Small Spirits: Native American Dolls from the National Museum of the American Indian

Overview

A dazzling variety of Native American dolls--from prehistoric ceramic figures to striking contemporary creations by Inuit and Pueblo artists--fills the pages of Small Spirits. These miniature forms have played rich and diverse roles in indigenous cultures from antiquity to the present, serving as toys and learning tools for children, sacred and magical figurines, props and performers in drama and dance, and, in recent years, items manufactured ...
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Overview

A dazzling variety of Native American dolls--from prehistoric ceramic figures to striking contemporary creations by Inuit and Pueblo artists--fills the pages of Small Spirits. These miniature forms have played rich and diverse roles in indigenous cultures from antiquity to the present, serving as toys and learning tools for children, sacred and magical figurines, props and performers in drama and dance, and, in recent years, items manufactured for sale. Some dolls today are created as artworks and coveted by collectors.

Stunning full-color images portray the beauty and craftsmanship of the dolls, from the simplest toy made of sticks and cloth scraps to the exquisitely dressed replica of a woman in her finest regalia. Each offers a glimpse into a particular cultural world--Navajo, Cree, or Tapirape--and into the mind of an individual maker. The great variety of form and materials--such as walrus tusk ivory, cornhusks, and beeswax embellished with the brilliantly colored feathers of tropical birds--reflects the vibrancy and range of Native American lifeways.

Mary Jane Lenz's insightful, authoritative text offers a lively discussion of the intriguing roles that dolls have played in Native American cultures and explores their significance today, while carefully chosen historical photographs bring to life the people who made and used these remarkable creations.

About the Authors
Mary Jane Lenz is a museum specialist at the Smithsonian's National Museum of the American Indian. Clara Sue Kidwell (Choctaw/Chippewa) is director of the Native American Studies Program at the University of Oklahoma.

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Editorial Reviews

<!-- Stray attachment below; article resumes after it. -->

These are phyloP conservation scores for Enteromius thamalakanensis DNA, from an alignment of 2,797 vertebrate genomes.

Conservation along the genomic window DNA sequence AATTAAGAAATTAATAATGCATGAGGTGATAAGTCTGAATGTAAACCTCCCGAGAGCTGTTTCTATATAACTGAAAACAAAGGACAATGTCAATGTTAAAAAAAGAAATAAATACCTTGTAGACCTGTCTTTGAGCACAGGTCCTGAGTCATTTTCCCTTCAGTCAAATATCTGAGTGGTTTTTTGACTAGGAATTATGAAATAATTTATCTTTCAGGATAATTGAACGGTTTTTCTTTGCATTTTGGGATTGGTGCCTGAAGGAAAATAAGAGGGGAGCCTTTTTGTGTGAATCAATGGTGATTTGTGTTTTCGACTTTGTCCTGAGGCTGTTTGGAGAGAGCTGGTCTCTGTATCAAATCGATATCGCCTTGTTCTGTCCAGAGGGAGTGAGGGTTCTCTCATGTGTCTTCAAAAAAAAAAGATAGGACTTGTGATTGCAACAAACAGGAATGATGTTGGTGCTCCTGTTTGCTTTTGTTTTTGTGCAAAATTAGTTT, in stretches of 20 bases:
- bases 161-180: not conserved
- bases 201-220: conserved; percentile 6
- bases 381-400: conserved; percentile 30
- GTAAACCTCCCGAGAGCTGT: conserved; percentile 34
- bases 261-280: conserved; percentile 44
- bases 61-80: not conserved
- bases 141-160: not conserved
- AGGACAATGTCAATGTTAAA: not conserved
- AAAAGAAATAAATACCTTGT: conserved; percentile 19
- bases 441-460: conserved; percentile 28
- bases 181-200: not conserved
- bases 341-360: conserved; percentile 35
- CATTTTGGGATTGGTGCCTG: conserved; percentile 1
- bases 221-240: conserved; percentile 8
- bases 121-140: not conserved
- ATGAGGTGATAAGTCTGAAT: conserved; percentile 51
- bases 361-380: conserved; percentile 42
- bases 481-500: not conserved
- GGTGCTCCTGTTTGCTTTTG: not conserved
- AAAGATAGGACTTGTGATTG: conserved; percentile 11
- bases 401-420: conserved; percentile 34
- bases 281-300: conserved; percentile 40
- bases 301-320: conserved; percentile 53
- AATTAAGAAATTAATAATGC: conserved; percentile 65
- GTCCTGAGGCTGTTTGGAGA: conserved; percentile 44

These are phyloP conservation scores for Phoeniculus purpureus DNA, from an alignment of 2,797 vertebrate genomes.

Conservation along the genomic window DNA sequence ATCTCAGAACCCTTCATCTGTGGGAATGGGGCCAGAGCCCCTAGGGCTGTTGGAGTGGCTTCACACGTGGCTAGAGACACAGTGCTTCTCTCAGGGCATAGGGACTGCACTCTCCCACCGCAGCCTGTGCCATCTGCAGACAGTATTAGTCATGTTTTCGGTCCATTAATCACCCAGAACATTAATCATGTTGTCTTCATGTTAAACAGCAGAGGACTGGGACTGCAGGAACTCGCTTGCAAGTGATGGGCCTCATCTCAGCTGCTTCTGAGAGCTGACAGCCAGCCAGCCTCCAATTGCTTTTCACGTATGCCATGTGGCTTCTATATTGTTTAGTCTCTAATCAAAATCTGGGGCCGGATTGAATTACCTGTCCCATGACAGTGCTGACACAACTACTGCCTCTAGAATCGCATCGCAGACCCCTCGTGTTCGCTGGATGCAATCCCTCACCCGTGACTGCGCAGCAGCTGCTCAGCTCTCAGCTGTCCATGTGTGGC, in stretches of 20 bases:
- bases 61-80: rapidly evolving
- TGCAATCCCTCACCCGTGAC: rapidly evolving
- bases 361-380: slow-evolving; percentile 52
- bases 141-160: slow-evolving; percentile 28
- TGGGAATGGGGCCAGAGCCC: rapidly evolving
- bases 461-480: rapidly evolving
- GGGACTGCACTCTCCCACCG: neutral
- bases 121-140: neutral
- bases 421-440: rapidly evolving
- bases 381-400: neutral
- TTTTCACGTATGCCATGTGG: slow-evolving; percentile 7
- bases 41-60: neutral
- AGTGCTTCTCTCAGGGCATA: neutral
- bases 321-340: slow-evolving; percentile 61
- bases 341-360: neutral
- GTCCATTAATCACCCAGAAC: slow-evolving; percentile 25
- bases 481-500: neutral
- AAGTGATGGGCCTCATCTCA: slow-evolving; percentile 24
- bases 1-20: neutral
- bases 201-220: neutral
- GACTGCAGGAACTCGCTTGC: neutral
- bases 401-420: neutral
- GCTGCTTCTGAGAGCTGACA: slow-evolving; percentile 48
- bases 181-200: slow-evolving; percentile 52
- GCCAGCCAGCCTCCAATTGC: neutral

Library Journal
Lenz, now a curator at the new National Museum of the American Indian in Washington, DC, was previously with the Museum of the American Indian in New York, where she mounted and wrote the catalog for a show on dolls called "The Stuff of Dreams." Her current show, one of the first at the new museum, uses its extensive collection, along with some borrowed pieces. Loosely lumping all human representations made by Native Americans from the Western Hemisphere into the category of dolls, Lenz considers effigies made for power (that is, religious significance), performance (e.g., shadow puppets), and play (including whole tipi villages). More recently, Native Americans have been constructing elaborate dolls with accurate detail in clothing and equipment for collectors. One might quibble that clay figurines 4000 years old are hardly toys, but the variety and complexity of the dolls presented will intrigue readers, and their appeal is ageless. For larger libraries with Native American collections or books for collectors.-Gay Neale, formerly with Southside Virginia Community Coll. Lib., Alberta Copyright 2004 Reed Business Information.
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Product Details

  • ISBN-13: 9780295983639
  • Publisher: University of Washington Press
  • Publication date: 2/28/2004
  • Pages: 176
  • Product dimensions: 8.10 (w) x 10.70 (h) x 0.60 (d)

Table of Contents

The toys and tools of life 7
Preface and acknowledgments 10
Introduction 13
From the past 23
For playing 47
For power 83
For performance 105
For purchase 123
List of dolls 158
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